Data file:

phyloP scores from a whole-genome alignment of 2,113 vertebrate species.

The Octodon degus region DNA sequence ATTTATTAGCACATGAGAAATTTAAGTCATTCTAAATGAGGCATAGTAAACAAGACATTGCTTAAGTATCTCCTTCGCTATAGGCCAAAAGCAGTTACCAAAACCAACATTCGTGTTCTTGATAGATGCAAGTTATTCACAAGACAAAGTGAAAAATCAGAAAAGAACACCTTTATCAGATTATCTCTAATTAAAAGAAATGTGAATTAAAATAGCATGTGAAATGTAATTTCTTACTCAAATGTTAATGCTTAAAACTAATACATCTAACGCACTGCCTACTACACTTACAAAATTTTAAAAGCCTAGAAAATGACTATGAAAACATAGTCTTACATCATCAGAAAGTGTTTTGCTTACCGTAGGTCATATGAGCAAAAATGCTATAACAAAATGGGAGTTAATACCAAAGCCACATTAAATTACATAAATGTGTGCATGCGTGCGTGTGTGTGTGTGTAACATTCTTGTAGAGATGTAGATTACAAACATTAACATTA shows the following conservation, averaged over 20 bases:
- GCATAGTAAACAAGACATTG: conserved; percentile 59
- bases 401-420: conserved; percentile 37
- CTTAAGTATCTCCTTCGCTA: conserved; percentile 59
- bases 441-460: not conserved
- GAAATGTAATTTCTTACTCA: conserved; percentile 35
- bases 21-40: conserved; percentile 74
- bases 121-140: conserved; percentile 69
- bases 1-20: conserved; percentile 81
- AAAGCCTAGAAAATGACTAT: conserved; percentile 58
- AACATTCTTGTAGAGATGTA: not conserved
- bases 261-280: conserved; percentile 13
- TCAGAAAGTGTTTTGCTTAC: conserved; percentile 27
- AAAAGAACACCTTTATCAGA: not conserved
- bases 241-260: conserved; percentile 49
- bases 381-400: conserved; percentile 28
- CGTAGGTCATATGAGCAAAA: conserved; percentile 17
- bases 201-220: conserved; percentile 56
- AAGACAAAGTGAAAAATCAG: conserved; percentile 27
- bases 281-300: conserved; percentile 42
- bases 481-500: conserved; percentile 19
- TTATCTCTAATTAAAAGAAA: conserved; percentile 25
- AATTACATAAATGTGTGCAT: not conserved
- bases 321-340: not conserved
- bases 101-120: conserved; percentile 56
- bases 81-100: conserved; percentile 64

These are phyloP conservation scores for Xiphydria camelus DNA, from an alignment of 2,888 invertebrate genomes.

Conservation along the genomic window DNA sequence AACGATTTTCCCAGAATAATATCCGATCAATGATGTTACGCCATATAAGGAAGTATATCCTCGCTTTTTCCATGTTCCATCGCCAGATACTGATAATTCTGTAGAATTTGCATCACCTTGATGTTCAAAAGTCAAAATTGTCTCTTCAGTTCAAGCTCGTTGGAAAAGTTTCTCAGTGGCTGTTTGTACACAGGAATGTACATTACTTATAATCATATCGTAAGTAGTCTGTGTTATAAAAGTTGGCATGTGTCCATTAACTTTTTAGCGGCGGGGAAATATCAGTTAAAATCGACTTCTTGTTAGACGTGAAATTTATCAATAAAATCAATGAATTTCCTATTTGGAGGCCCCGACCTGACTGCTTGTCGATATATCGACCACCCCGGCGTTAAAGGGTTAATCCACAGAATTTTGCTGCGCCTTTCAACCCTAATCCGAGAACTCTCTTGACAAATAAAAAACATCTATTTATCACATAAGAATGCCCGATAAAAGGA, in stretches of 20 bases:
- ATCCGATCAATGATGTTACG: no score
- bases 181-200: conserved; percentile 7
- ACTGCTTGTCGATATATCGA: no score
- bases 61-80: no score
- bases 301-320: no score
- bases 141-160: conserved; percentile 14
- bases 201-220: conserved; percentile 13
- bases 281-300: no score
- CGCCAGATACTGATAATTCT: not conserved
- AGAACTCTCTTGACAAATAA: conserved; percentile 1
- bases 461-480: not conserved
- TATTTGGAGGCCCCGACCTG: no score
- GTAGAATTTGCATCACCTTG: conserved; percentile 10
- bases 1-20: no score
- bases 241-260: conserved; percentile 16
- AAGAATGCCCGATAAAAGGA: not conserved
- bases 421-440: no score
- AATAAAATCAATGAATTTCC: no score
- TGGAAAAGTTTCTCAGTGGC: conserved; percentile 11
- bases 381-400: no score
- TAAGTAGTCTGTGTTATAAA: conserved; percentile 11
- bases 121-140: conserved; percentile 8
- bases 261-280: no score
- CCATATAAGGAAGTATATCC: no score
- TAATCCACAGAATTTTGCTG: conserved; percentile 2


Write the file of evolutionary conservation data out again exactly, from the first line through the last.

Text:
phyloP scores from a whole-genome alignment of 2,113 vertebrate species.

The Octodon degus region DNA sequence ATTTATTAGCACATGAGAAATTTAAGTCATTCTAAATGAGGCATAGTAAACAAGACATTGCTTAAGTATCTCCTTCGCTATAGGCCAAAAGCAGTTACCAAAACCAACATTCGTGTTCTTGATAGATGCAAGTTATTCACAAGACAAAGTGAAAAATCAGAAAAGAACACCTTTATCAGATTATCTCTAATTAAAAGAAATGTGAATTAAAATAGCATGTGAAATGTAATTTCTTACTCAAATGTTAATGCTTAAAACTAATACATCTAACGCACTGCCTACTACACTTACAAAATTTTAAAAGCCTAGAAAATGACTATGAAAACATAGTCTTACATCATCAGAAAGTGTTTTGCTTACCGTAGGTCATATGAGCAAAAATGCTATAACAAAATGGGAGTTAATACCAAAGCCACATTAAATTACATAAATGTGTGCATGCGTGCGTGTGTGTGTGTGTAACATTCTTGTAGAGATGTAGATTACAAACATTAACATTA shows the following conservation, averaged over 20 bases:
- GCATAGTAAACAAGACATTG: conserved; percentile 59
- bases 401-420: conserved; percentile 37
- CTTAAGTATCTCCTTCGCTA: conserved; percentile 59
- bases 441-460: not conserved
- GAAATGTAATTTCTTACTCA: conserved; percentile 35
- bases 21-40: conserved; percentile 74
- bases 121-140: conserved; percentile 69
- bases 1-20: conserved; percentile 81
- AAAGCCTAGAAAATGACTAT: conserved; percentile 58
- AACATTCTTGTAGAGATGTA: not conserved
- bases 261-280: conserved; percentile 13
- TCAGAAAGTGTTTTGCTTAC: conserved; percentile 27
- AAAAGAACACCTTTATCAGA: not conserved
- bases 241-260: conserved; percentile 49
- bases 381-400: conserved; percentile 28
- CGTAGGTCATATGAGCAAAA: conserved; percentile 17
- bases 201-220: conserved; percentile 56
- AAGACAAAGTGAAAAATCAG: conserved; percentile 27
- bases 281-300: conserved; percentile 42
- bases 481-500: conserved; percentile 19
- TTATCTCTAATTAAAAGAAA: conserved; percentile 25
- AATTACATAAATGTGTGCAT: not conserved
- bases 321-340: not conserved
- bases 101-120: conserved; percentile 56
- bases 81-100: conserved; percentile 64

These are phyloP conservation scores for Xiphydria camelus DNA, from an alignment of 2,888 invertebrate genomes.

Conservation along the genomic window DNA sequence AACGATTTTCCCAGAATAATATCCGATCAATGATGTTACGCCATATAAGGAAGTATATCCTCGCTTTTTCCATGTTCCATCGCCAGATACTGATAATTCTGTAGAATTTGCATCACCTTGATGTTCAAAAGTCAAAATTGTCTCTTCAGTTCAAGCTCGTTGGAAAAGTTTCTCAGTGGCTGTTTGTACACAGGAATGTACATTACTTATAATCATATCGTAAGTAGTCTGTGTTATAAAAGTTGGCATGTGTCCATTAACTTTTTAGCGGCGGGGAAATATCAGTTAAAATCGACTTCTTGTTAGACGTGAAATTTATCAATAAAATCAATGAATTTCCTATTTGGAGGCCCCGACCTGACTGCTTGTCGATATATCGACCACCCCGGCGTTAAAGGGTTAATCCACAGAATTTTGCTGCGCCTTTCAACCCTAATCCGAGAACTCTCTTGACAAATAAAAAACATCTATTTATCACATAAGAATGCCCGATAAAAGGA, in stretches of 20 bases:
- ATCCGATCAATGATGTTACG: no score
- bases 181-200: conserved; percentile 7
- ACTGCTTGTCGATATATCGA: no score
- bases 61-80: no score
- bases 301-320: no score
- bases 141-160: conserved; percentile 14
- bases 201-220: conserved; percentile 13
- bases 281-300: no score
- CGCCAGATACTGATAATTCT: not conserved
- AGAACTCTCTTGACAAATAA: conserved; percentile 1
- bases 461-480: not conserved
- TATTTGGAGGCCCCGACCTG: no score
- GTAGAATTTGCATCACCTTG: conserved; percentile 10
- bases 1-20: no score
- bases 241-260: conserved; percentile 16
- AAGAATGCCCGATAAAAGGA: not conserved
- bases 421-440: no score
- AATAAAATCAATGAATTTCC: no score
- TGGAAAAGTTTCTCAGTGGC: conserved; percentile 11
- bases 381-400: no score
- TAAGTAGTCTGTGTTATAAA: conserved; percentile 11
- bases 121-140: conserved; percentile 8
- bases 261-280: no score
- CCATATAAGGAAGTATATCC: no score
- TAATCCACAGAATTTTGCTG: conserved; percentile 2